That, however, is a significant improvement on Gary Glitter’s wig, an absurd pompadour that helped conceal his real identity as a serial abuser of children. It featured prominently in Glitter: The Popstar Paedophile (ITV1). After Jimmy Savile was posthumously exposed as a monster (we always knew he was a creep), everyone asked why the dark rumours about him were never pursued while he was alive. Glitter, or Paul Gadd, to use his real name, was careful not to generate the same kinds of rumours. He made sure to charm adults, the better to groom children.

This documentary was a solid attempt to track Gadd’s crimes, but while it spoke to some of those in the entertainment industry who had innocently happened across his path, it didn’t include the entourage who must have helped him get to children. After all, victims testified that assistants deliberately distracted their parents to enable him to be alone with them.

Nevertheless, the programme does succeed in reminding us that there is nothing as shocking as the recent past. In 1993, the News of the World ran a story about Gadd that mentioned a 14-year-old girl he’d “made love” to. Rather than confront child rape, the newspaper preferred to make a fuss about Glitter wearing a wig. The following year he was the subject of a Children in Need tribute. And three years after that he was back on TV singing a song with the lyrics: “What your mama don’t see your mama don’t know.” He was then 53.

Gadd eventually faced justice, many years after he should have done, rather like Robert Durst, the multimillionaire triple killer who was finally trapped by a fascinating TV documentary, the six-part The Jinx, broadcast nine years ago. Now there’s a second series on Sky updating viewers on the dastardly Durst.

Perhaps the biggest takeaway from the first episode of the new series is that one of the jurors who found Durst not guilty of murder, in a case in which he had admitted chopping up a body and disposing of it, later went on to help him hide evidence regarding another murder. Like everyone else in this show, the juror gave an unabashed TV interview about his friendship with Durst. While most criminals have learned to say nothing in police interviews, in the US at least the lure of the TV camera seems to loosen the tongues of even the most ruthless fiends and their helpers.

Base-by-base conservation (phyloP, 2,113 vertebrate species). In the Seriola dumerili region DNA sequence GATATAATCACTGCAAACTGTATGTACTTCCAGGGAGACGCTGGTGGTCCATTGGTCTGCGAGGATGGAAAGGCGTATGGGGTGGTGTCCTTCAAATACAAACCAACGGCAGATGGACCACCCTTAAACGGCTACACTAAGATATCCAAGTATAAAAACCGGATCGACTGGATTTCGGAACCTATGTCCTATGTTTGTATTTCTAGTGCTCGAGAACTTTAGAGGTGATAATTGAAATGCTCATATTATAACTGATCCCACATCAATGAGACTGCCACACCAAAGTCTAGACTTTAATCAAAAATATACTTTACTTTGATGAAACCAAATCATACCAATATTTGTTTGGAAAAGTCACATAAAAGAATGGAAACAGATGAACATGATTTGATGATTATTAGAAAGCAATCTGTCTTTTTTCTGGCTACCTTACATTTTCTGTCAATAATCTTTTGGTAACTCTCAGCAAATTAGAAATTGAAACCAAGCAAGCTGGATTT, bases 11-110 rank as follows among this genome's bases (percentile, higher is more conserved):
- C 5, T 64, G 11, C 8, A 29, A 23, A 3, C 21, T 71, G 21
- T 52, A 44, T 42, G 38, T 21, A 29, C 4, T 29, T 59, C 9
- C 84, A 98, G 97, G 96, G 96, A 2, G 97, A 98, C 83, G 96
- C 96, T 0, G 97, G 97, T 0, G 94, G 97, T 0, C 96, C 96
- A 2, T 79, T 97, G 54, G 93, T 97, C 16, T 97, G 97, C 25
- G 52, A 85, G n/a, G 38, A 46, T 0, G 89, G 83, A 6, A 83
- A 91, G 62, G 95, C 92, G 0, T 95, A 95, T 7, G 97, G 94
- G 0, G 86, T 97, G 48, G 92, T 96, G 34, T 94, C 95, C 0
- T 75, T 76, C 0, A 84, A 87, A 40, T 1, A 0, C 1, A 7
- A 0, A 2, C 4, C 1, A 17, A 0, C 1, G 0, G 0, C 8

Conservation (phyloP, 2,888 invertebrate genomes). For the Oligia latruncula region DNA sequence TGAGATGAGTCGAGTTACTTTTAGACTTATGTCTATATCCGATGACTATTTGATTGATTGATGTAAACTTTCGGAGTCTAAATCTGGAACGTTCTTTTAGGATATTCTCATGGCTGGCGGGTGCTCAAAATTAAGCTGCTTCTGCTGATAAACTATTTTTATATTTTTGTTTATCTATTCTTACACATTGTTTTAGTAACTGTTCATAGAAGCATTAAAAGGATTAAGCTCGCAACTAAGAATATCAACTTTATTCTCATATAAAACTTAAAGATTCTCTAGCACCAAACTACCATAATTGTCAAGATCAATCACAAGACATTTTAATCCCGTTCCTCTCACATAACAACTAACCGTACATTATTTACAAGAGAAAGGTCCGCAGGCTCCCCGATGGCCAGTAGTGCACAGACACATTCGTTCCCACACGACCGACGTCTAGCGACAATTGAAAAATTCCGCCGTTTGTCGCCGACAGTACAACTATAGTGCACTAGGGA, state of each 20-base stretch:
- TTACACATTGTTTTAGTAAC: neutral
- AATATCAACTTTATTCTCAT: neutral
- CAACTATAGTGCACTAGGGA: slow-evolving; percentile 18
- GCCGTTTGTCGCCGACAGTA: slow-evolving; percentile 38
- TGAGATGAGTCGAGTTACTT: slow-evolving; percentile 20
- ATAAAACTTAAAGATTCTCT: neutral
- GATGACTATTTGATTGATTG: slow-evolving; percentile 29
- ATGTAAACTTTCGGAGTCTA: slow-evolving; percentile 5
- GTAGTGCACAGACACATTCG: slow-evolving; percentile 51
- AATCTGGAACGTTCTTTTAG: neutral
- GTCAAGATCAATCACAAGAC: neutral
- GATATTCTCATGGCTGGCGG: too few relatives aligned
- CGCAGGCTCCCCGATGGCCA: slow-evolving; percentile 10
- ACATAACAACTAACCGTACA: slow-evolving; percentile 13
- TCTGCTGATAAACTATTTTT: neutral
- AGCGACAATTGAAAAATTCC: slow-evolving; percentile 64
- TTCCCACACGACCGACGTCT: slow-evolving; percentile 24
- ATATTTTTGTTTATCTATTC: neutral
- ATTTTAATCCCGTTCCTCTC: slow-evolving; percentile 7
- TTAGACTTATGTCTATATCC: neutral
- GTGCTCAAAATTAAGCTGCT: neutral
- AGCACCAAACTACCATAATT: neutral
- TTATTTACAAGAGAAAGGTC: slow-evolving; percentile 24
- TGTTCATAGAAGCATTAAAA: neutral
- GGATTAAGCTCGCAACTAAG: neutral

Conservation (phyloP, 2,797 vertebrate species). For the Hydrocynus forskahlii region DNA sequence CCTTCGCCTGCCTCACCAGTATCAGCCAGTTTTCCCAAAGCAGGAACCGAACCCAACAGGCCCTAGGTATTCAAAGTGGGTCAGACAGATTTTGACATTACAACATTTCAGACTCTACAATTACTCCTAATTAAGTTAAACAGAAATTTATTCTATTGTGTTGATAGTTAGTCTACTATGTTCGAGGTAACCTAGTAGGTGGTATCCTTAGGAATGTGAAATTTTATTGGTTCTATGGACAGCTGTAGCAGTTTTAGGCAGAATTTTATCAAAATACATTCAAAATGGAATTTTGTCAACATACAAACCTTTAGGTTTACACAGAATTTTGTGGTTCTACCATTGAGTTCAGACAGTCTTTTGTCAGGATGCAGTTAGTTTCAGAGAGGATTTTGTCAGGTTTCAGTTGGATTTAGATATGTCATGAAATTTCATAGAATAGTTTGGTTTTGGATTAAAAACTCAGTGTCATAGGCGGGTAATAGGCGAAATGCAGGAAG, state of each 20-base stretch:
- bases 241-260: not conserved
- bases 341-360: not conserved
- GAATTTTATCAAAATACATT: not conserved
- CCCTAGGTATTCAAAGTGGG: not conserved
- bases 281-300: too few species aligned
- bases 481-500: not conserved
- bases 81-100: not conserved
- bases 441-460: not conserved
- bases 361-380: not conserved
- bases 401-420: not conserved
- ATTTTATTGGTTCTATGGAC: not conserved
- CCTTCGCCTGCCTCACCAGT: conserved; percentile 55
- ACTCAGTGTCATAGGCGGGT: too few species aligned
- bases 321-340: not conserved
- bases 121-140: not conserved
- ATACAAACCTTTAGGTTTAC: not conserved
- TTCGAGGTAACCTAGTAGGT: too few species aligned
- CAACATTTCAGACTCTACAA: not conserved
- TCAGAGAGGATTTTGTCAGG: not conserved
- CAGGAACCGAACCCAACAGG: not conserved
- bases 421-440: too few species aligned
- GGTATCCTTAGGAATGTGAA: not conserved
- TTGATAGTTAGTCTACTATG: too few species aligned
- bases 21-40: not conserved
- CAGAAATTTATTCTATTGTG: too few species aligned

The British are different. Here, it’s holidaymakers who will tell TV interviewers anything. In Ibiza: Secrets of the Party Island (BBC Three), one young woman said that she’d taken to nude modelling to support her partying in the Balearics. “It wasn’t like legs spread, everything out, see what I had for dinner,” she explained. Good to know.

Star ratings (out of five)
Have You Got It Yet? The Story of Syd Barrett and Pink Floyd
Thank You, Goodnight: The Bon Jovi Story
Glitter: The Popstar Paedophile
The Jinx
: Part Two ★★★★
Ibiza: Secrets of the Party Island

What else I’m watching

Red Eye
Slightly bonkers drama in which a British doctor returns home from China and, before he’s allowed through immigration, is immediately sent back on a homicide charge. He’s accompanied by a Chinese-heritage detective who assumes he’s guilty of not just murder but, far worse, “white privilege”.

Babylon Berlin
(Sky Atlantic/Now)
It’s been going for seven years, but I’m just catching up with it. Fabulous invocation of Weimar-era Berlin, with a deliciously complex plot, stunning sets and camerawork, and even a moody singing performance by Bryan Ferry in English and German.

Match of the Day 2
(BBC One)
I tend to catch up the following day and fast-forward to the inevitable VAR controversies – there were some corkers last Sunday, all disfavouring Nottingham Forest. Arguments about refereeing decisions is where the true drama of football is now to be found.